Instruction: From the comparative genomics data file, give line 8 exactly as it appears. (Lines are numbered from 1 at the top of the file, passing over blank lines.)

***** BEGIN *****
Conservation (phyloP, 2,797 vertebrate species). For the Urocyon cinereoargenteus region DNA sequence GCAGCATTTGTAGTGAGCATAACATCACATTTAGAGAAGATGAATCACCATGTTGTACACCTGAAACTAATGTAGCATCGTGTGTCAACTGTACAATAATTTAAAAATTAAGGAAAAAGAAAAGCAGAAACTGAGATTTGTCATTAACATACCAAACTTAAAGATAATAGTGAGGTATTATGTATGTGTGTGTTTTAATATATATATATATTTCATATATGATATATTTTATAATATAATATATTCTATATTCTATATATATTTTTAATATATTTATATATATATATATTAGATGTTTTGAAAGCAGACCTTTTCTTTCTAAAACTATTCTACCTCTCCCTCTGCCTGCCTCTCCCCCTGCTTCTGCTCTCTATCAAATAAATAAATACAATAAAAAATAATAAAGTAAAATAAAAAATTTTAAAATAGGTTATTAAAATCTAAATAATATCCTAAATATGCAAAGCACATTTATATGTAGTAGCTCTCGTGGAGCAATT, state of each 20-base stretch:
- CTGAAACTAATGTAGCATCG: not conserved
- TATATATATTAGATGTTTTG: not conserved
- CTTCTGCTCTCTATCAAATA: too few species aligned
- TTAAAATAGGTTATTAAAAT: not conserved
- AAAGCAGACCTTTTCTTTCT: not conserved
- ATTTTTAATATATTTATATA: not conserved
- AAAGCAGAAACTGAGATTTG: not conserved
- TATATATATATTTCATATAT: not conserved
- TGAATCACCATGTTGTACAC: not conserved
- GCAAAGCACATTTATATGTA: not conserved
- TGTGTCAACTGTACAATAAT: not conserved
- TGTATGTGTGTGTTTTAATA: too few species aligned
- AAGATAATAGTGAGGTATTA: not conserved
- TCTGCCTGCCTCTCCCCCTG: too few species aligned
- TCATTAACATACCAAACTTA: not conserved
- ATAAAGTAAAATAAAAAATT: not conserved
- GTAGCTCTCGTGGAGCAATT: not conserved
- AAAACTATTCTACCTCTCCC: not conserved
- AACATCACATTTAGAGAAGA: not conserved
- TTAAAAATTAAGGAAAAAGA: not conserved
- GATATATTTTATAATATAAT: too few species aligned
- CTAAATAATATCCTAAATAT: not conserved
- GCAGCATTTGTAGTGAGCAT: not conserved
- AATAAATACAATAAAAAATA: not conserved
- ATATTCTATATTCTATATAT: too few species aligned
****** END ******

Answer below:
- AAAGCAGAAACTGAGATTTG: not conserved